The Music Group of London
The Parkhouse Award commemorates David Parkhouse who was, for many years, the pianist of the Music Group of London.
The Parkhouse Award was set up in memory of the outstanding chamber musician David Parkhouse following his untimely death in 1990. He was a founder-member and pianist of the Music Group of London with Eileen Croxford and Hugh Bean, an ensemble that enjoyed an illustrious international career and celebrated its 35th anniversary at Wigmore Hall in 1987.
In 1945, at the age of 14, David had been one of the youngest students to have entered the Royal College of Music, having won a major scholarship. He studied with Herbert Fryer and Lance Dossor and, when he was 17, won the RCMs highest award for piano playing, the Chappell Gold Medal. After serving in the Royal Air Force more prizes followed, with the Boise Foundation Award and the Queens Prize, when he was chosen to play before Her Majesty the Queen as soloist in Cesar Francks Symphonic Variations. He formed a trio with Eileen Croxford and Hugh Bean, all founder members of the Music Group of London to which David devoted much of his performing life.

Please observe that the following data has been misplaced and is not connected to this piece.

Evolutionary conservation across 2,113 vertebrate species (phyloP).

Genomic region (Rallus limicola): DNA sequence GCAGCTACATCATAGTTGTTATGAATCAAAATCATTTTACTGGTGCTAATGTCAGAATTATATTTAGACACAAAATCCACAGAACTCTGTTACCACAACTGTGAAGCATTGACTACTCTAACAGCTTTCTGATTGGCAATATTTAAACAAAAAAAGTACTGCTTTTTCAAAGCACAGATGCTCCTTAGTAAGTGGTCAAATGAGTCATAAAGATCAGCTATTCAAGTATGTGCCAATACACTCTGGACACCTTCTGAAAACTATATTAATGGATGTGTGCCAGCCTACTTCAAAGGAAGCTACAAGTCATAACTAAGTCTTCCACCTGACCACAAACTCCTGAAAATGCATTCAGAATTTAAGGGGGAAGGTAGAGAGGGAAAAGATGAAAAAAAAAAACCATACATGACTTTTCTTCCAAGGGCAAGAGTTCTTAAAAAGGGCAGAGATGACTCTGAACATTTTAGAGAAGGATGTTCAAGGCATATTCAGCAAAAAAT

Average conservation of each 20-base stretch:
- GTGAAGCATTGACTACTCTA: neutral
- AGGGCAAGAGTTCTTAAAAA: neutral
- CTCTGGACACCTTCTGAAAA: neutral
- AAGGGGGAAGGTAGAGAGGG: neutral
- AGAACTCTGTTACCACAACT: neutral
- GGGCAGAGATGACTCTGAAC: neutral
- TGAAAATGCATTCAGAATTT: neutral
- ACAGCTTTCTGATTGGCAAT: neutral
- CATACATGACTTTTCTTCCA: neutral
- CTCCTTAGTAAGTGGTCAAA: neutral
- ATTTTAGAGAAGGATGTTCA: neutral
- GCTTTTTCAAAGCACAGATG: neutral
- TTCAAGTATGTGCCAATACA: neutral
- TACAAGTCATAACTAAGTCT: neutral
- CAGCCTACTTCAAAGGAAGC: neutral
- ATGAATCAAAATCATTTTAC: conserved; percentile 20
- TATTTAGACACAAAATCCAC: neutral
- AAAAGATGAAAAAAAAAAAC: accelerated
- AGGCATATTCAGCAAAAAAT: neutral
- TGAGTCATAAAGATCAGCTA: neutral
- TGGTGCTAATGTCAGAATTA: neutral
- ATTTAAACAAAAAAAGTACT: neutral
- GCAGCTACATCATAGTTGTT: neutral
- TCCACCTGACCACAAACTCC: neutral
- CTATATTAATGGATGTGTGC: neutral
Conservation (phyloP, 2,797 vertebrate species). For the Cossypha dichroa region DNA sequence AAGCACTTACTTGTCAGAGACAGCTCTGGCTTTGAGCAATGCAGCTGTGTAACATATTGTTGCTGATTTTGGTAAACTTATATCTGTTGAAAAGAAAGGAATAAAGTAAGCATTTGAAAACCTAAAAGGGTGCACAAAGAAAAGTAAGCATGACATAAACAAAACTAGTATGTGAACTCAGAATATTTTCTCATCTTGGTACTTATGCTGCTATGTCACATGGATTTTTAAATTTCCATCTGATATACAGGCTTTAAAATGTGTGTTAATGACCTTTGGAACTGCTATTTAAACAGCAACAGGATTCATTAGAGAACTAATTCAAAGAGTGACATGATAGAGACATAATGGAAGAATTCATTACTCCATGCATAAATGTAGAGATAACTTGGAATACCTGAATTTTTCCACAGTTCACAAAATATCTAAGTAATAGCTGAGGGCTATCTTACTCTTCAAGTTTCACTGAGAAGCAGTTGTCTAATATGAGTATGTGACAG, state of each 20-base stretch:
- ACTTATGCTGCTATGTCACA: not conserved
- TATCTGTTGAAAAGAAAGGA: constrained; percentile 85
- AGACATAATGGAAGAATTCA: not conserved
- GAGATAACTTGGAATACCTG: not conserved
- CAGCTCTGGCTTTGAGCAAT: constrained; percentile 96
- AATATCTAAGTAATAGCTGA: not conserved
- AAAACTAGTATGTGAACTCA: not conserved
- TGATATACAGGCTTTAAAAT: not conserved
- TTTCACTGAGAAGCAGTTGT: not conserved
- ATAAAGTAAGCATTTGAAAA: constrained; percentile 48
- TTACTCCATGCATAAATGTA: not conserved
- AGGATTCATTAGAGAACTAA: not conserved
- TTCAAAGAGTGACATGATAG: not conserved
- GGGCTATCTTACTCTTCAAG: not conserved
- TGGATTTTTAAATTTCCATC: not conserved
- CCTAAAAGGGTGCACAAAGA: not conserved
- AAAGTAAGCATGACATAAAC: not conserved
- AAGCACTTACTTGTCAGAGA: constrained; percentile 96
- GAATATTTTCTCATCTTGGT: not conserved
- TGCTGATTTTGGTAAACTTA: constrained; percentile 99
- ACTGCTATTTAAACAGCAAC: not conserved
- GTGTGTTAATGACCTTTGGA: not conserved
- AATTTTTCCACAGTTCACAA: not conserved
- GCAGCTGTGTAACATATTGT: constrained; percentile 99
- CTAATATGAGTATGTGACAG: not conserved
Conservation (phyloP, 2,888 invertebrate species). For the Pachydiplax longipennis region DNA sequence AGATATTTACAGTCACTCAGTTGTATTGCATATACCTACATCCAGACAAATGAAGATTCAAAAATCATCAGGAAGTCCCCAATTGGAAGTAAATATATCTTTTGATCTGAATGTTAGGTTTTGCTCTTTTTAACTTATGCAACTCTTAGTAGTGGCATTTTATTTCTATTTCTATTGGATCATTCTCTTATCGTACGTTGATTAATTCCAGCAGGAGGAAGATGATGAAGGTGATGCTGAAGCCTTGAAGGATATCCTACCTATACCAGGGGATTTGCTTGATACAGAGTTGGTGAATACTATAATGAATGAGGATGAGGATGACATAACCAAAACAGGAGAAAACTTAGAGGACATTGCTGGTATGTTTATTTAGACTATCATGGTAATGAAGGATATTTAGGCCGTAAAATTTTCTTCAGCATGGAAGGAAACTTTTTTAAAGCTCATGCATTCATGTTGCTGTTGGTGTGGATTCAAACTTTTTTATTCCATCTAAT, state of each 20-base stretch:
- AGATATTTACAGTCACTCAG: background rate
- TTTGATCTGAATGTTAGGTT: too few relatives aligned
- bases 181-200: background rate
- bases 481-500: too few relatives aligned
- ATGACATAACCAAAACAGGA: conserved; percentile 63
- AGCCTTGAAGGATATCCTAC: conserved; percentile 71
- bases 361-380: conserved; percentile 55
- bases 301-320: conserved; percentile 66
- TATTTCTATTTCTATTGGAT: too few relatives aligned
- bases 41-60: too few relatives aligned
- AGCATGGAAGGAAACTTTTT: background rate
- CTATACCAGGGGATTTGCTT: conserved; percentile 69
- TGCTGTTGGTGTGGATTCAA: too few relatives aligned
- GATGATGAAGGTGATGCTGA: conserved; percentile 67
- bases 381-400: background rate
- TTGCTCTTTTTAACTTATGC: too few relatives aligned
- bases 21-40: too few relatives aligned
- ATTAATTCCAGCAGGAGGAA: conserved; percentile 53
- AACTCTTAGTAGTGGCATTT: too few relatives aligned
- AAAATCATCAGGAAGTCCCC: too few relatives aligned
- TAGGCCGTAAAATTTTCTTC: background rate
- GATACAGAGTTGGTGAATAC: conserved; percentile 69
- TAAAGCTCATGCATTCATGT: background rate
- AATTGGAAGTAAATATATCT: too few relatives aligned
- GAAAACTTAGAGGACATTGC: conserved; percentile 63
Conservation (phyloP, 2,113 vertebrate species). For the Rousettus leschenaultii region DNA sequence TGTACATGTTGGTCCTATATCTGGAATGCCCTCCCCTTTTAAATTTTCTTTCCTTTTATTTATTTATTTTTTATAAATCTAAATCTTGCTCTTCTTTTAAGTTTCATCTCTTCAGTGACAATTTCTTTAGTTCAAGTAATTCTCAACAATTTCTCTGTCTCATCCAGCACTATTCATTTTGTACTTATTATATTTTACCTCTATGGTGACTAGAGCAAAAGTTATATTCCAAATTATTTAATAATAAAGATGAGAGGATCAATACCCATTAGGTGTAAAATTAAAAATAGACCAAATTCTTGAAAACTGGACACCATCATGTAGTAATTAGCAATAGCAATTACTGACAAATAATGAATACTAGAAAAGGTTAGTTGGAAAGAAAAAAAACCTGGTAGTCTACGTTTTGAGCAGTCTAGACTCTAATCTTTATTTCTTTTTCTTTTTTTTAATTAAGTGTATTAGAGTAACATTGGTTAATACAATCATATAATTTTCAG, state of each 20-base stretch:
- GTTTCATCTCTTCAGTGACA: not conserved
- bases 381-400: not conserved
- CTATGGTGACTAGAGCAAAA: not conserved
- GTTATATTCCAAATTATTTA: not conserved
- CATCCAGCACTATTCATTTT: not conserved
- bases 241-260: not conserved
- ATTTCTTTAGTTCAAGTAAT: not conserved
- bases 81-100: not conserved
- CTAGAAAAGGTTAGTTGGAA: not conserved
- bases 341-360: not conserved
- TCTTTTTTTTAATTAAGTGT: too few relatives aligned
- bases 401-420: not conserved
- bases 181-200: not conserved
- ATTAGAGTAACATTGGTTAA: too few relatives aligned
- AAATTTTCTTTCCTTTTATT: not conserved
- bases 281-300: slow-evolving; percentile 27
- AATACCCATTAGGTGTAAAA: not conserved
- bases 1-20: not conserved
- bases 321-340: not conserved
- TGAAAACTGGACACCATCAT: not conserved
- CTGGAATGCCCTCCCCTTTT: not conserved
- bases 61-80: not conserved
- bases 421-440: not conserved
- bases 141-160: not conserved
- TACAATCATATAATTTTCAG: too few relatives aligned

A performance of admirable breadth and intensity.
Interpretation of deep commitment and moving power.
A wholly sensitive reading an interpretation of spacious beauty.
Reputedly one of the finest chamber music ensembles of its time, The Music Group of London played extensively at the Wigmore Hall, Queen Elizabeth Hall and St Johns Smith Square. They made several important recordings for BBC Radio 3, playing all the chamber music of Brahms, Dvorák and Mozart, the latter alongside a contemporary British work. Their commercial recordings include the Saga, Enigma and EMI labels. They travelled world-wide with extensive itineraries planned by David Parkhouse himself.
The group has quite exceptional talent, and they bring to all their work a dedicated musicianship and a technical excellence that is outstanding even in these days of super-efficiency.
The three trios played by the Music Group of London at the Queen Elizabeth Hall were well-chosen to illustrate the excellent quality of their performances both individually and as a group. In Beethovens D major piano trio Op 70, their playing was splendidly homogeneous in character and feeling, the three instruments mutually responsive and carefully integrated into a lucid, finely-balanced texture.